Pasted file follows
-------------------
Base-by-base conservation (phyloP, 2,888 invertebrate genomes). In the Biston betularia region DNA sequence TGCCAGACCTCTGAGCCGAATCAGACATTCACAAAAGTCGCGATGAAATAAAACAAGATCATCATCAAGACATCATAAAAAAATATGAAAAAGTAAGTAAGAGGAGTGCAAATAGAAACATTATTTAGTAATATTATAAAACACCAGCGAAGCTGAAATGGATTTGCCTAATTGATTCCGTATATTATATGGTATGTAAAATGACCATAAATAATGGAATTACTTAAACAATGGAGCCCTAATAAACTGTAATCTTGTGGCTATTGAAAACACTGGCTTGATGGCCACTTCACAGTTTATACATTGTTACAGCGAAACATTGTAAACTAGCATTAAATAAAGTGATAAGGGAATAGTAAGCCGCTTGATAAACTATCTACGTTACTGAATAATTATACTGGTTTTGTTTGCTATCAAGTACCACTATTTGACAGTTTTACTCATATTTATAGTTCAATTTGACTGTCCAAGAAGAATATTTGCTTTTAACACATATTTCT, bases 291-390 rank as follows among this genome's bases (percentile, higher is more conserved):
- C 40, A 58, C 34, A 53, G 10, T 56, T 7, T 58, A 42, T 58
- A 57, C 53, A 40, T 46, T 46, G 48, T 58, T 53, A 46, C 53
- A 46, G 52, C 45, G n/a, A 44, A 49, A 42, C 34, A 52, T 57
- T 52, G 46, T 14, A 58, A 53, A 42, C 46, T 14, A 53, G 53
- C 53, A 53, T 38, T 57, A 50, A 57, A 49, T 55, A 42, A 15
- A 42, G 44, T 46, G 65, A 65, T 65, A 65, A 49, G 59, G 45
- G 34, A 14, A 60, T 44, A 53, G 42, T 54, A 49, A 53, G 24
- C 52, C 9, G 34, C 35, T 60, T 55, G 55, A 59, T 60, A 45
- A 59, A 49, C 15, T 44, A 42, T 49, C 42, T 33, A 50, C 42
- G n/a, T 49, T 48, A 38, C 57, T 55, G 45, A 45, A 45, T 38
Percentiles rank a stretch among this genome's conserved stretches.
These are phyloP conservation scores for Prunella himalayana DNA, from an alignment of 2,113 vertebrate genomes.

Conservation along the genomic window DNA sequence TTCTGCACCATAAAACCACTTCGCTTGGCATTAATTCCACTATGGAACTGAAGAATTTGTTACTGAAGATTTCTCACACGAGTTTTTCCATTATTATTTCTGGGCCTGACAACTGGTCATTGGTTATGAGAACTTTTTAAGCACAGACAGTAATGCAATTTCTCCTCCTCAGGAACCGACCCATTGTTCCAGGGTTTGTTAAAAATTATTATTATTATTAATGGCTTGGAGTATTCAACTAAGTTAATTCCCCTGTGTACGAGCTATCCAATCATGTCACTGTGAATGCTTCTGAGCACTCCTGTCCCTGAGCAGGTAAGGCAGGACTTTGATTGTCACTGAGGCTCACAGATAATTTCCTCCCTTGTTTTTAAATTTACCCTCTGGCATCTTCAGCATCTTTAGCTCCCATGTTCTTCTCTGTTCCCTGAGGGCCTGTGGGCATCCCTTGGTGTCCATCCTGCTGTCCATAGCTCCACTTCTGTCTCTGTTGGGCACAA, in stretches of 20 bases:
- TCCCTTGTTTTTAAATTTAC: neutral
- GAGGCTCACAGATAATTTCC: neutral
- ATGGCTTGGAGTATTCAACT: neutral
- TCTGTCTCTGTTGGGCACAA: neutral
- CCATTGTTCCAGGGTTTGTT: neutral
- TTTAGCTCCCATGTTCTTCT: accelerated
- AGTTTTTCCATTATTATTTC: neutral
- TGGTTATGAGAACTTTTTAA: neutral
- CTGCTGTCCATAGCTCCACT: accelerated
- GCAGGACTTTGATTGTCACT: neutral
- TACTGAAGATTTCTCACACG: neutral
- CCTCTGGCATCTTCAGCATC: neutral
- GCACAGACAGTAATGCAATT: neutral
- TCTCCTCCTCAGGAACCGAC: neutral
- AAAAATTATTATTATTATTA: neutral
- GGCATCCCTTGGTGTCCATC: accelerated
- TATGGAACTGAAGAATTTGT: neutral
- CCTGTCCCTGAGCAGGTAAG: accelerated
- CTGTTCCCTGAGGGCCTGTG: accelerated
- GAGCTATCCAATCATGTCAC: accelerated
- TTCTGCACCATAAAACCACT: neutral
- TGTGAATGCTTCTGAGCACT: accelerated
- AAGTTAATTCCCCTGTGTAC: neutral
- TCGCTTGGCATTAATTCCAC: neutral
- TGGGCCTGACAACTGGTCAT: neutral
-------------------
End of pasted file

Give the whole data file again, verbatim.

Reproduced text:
Base-by-base conservation (phyloP, 2,888 invertebrate genomes). In the Biston betularia region DNA sequence TGCCAGACCTCTGAGCCGAATCAGACATTCACAAAAGTCGCGATGAAATAAAACAAGATCATCATCAAGACATCATAAAAAAATATGAAAAAGTAAGTAAGAGGAGTGCAAATAGAAACATTATTTAGTAATATTATAAAACACCAGCGAAGCTGAAATGGATTTGCCTAATTGATTCCGTATATTATATGGTATGTAAAATGACCATAAATAATGGAATTACTTAAACAATGGAGCCCTAATAAACTGTAATCTTGTGGCTATTGAAAACACTGGCTTGATGGCCACTTCACAGTTTATACATTGTTACAGCGAAACATTGTAAACTAGCATTAAATAAAGTGATAAGGGAATAGTAAGCCGCTTGATAAACTATCTACGTTACTGAATAATTATACTGGTTTTGTTTGCTATCAAGTACCACTATTTGACAGTTTTACTCATATTTATAGTTCAATTTGACTGTCCAAGAAGAATATTTGCTTTTAACACATATTTCT, bases 291-390 rank as follows among this genome's bases (percentile, higher is more conserved):
- C 40, A 58, C 34, A 53, G 10, T 56, T 7, T 58, A 42, T 58
- A 57, C 53, A 40, T 46, T 46, G 48, T 58, T 53, A 46, C 53
- A 46, G 52, C 45, G n/a, A 44, A 49, A 42, C 34, A 52, T 57
- T 52, G 46, T 14, A 58, A 53, A 42, C 46, T 14, A 53, G 53
- C 53, A 53, T 38, T 57, A 50, A 57, A 49, T 55, A 42, A 15
- A 42, G 44, T 46, G 65, A 65, T 65, A 65, A 49, G 59, G 45
- G 34, A 14, A 60, T 44, A 53, G 42, T 54, A 49, A 53, G 24
- C 52, C 9, G 34, C 35, T 60, T 55, G 55, A 59, T 60, A 45
- A 59, A 49, C 15, T 44, A 42, T 49, C 42, T 33, A 50, C 42
- G n/a, T 49, T 48, A 38, C 57, T 55, G 45, A 45, A 45, T 38
Percentiles rank a stretch among this genome's conserved stretches.
These are phyloP conservation scores for Prunella himalayana DNA, from an alignment of 2,113 vertebrate genomes.

Conservation along the genomic window DNA sequence TTCTGCACCATAAAACCACTTCGCTTGGCATTAATTCCACTATGGAACTGAAGAATTTGTTACTGAAGATTTCTCACACGAGTTTTTCCATTATTATTTCTGGGCCTGACAACTGGTCATTGGTTATGAGAACTTTTTAAGCACAGACAGTAATGCAATTTCTCCTCCTCAGGAACCGACCCATTGTTCCAGGGTTTGTTAAAAATTATTATTATTATTAATGGCTTGGAGTATTCAACTAAGTTAATTCCCCTGTGTACGAGCTATCCAATCATGTCACTGTGAATGCTTCTGAGCACTCCTGTCCCTGAGCAGGTAAGGCAGGACTTTGATTGTCACTGAGGCTCACAGATAATTTCCTCCCTTGTTTTTAAATTTACCCTCTGGCATCTTCAGCATCTTTAGCTCCCATGTTCTTCTCTGTTCCCTGAGGGCCTGTGGGCATCCCTTGGTGTCCATCCTGCTGTCCATAGCTCCACTTCTGTCTCTGTTGGGCACAA, in stretches of 20 bases:
- TCCCTTGTTTTTAAATTTAC: neutral
- GAGGCTCACAGATAATTTCC: neutral
- ATGGCTTGGAGTATTCAACT: neutral
- TCTGTCTCTGTTGGGCACAA: neutral
- CCATTGTTCCAGGGTTTGTT: neutral
- TTTAGCTCCCATGTTCTTCT: accelerated
- AGTTTTTCCATTATTATTTC: neutral
- TGGTTATGAGAACTTTTTAA: neutral
- CTGCTGTCCATAGCTCCACT: accelerated
- GCAGGACTTTGATTGTCACT: neutral
- TACTGAAGATTTCTCACACG: neutral
- CCTCTGGCATCTTCAGCATC: neutral
- GCACAGACAGTAATGCAATT: neutral
- TCTCCTCCTCAGGAACCGAC: neutral
- AAAAATTATTATTATTATTA: neutral
- GGCATCCCTTGGTGTCCATC: accelerated
- TATGGAACTGAAGAATTTGT: neutral
- CCTGTCCCTGAGCAGGTAAG: accelerated
- CTGTTCCCTGAGGGCCTGTG: accelerated
- GAGCTATCCAATCATGTCAC: accelerated
- TTCTGCACCATAAAACCACT: neutral
- TGTGAATGCTTCTGAGCACT: accelerated
- AAGTTAATTCCCCTGTGTAC: neutral
- TCGCTTGGCATTAATTCCAC: neutral
- TGGGCCTGACAACTGGTCAT: neutral